Israel will allow energy companies to export 57% of the country's natural gas while ensuring that reserves equivalent to 25 years of domestic use are set aside for the local economy, a draft report of the Tzemach committee obtained by TheMarker recommends.
The inter-ministerial committee, tasked with establishing official policy on gas, proposes increasing the amount of gas available to the economy by 7%, to 450 billion cubic meters, compared with its own interim recommendation.
But the panel retreated from an earlier demand that the energy companies keep an operational capacity of 15% of the gas reserves.
"The central question the committee deliberated was how and by how much can we limit the ability of the rights holders to export our natural gas resources," the committee said, adding that it was working on the assumption that there is a need to export.
The committee said its proposals gave precedence to the needs of the Israeli economy in what it said is a "balanced" way and do nothing to "hurt in any unrestrained way" the value of the reserves.
Israel faces critical choices about the immense gas reserves that have been found off its Mediterranean coast, with pressure from the developers, led by the Texas company Noble Energy, to export energy, while others are urging the country to preserve its energy resources for domestic use. Meanwhile, the economy faces a severe gas shortage as Egyptian supplies have been cut while Israel's biggest fields don't go on line until next year. The Tzemach committee said the current shortage would not be fully alleviated until 2016.
Yesterday, Environmental Protection Minister Gilad Erdan told TheMarker he wants to delay any decision on exports for three years. But the committee shot back against postponing critical decisions.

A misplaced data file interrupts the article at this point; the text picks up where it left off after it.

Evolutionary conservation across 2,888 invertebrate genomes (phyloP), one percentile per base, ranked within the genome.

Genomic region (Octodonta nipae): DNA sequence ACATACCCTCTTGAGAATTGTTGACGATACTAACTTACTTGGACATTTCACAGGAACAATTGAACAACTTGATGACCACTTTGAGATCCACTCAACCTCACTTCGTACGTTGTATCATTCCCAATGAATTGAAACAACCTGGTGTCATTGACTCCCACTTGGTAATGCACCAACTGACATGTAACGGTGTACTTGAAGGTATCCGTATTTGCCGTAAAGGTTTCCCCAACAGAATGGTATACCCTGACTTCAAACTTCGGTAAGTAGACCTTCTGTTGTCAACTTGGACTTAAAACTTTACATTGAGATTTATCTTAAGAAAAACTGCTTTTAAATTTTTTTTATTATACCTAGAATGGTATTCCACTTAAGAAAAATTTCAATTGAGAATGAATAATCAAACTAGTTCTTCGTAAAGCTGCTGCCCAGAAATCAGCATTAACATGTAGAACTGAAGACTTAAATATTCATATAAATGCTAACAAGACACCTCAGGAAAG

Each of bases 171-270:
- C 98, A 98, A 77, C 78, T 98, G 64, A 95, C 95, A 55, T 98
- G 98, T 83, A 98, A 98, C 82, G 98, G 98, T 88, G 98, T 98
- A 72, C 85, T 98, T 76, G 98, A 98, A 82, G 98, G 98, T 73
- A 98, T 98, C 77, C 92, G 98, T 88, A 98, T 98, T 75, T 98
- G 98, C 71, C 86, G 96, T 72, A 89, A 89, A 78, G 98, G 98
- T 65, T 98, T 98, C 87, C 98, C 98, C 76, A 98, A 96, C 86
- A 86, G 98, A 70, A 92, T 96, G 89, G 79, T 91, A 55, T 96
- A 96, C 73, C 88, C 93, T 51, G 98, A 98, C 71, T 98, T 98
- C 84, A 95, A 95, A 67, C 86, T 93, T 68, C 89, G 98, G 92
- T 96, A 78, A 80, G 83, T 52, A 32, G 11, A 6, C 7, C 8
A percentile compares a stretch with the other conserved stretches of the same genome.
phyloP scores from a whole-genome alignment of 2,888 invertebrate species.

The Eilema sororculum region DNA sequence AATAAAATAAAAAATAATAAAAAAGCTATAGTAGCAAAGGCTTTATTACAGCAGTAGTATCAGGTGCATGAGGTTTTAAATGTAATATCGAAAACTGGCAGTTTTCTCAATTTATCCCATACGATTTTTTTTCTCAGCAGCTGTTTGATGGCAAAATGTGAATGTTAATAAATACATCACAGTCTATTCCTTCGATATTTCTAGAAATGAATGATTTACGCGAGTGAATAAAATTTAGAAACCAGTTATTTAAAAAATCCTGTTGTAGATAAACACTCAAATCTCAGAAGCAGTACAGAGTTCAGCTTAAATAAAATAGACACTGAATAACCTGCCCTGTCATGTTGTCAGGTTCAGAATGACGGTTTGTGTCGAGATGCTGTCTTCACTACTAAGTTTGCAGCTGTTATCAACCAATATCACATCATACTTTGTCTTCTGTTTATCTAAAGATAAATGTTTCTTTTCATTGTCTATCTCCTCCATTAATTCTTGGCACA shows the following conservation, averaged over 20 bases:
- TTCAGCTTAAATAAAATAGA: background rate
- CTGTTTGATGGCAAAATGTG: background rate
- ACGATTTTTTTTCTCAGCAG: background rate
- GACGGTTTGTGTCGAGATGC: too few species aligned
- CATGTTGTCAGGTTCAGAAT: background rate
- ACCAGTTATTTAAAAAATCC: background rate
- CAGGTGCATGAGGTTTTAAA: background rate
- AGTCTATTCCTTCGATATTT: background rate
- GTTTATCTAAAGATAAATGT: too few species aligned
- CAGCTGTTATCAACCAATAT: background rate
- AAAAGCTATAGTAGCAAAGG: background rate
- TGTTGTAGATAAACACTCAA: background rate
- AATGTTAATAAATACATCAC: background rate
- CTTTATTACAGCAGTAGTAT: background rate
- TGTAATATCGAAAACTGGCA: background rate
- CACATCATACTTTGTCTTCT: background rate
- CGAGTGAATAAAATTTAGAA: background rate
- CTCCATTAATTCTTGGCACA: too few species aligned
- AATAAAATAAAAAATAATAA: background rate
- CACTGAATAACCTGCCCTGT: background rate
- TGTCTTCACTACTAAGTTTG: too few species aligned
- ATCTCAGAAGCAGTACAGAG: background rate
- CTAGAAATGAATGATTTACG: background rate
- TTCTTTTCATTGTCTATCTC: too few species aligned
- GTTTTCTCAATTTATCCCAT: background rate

"Unclear government policy makes it impossible for the [natural gas] developers to make the necessary decisions and get the financing they need to develop the reserves, which causes uncertainty alo" the panel said.
"The price of uncertainty is delay, underperformance, and even the cancellation of planned operations in the gas industry," it said.
The panel cited the example of the Leviathan field, Israel's largest to date. A one-year delay in its going on line would lead to lost income totaling $400 million to $700 million.
The Tzemach committee was formed in October 2011 to formulate natural gas policy. Headed by Energy and Water Resources director general Shaul Tzemach, the panel examined the energy policy of 12 other global gas producers. Most of the 12 place no limits on gas exports, the committee noted, but in many cases the government itself was directly involved in energy production and therefore needed to declare energy policy.
"Countries that chose to severely limit the ability to export, without considering the economic implications, are characterized by less developed energy sectors, and a slowdown, or even a halt to, exploration activities and the loss of potential revenues to the state," it said.
The committee estimated that Israel's domestic gas needs would reach 450 billion cubic meters over the next 25 years, up from 420 billion in the interim report of last April. Justifying its decision to set aside 25 years of gas for domestic use, the committee said that increasing the time span would discourage investment in gas. However, the Gas Authority, recently said gas needs would reach 500 billion cubic meters in that period.
Israel now has some 800 billion cubic meters of gas to exploit, including its Leviathan, Tamar, Tanin, Shimshon and Dolphin fields, although not all have been proven to be commercially exploitable. The committee accepted an estimate made by an outside group that another 680 billion cubic meters of gas can be found offshore Israel's coast. Of that, some 150 billion has a 90% chance of being commercially exploited.
If that is the case, there are 950 billion cubic meters of gas that can be utilized by Israel, of which 500 billion will be designated for export, the panel recommended.
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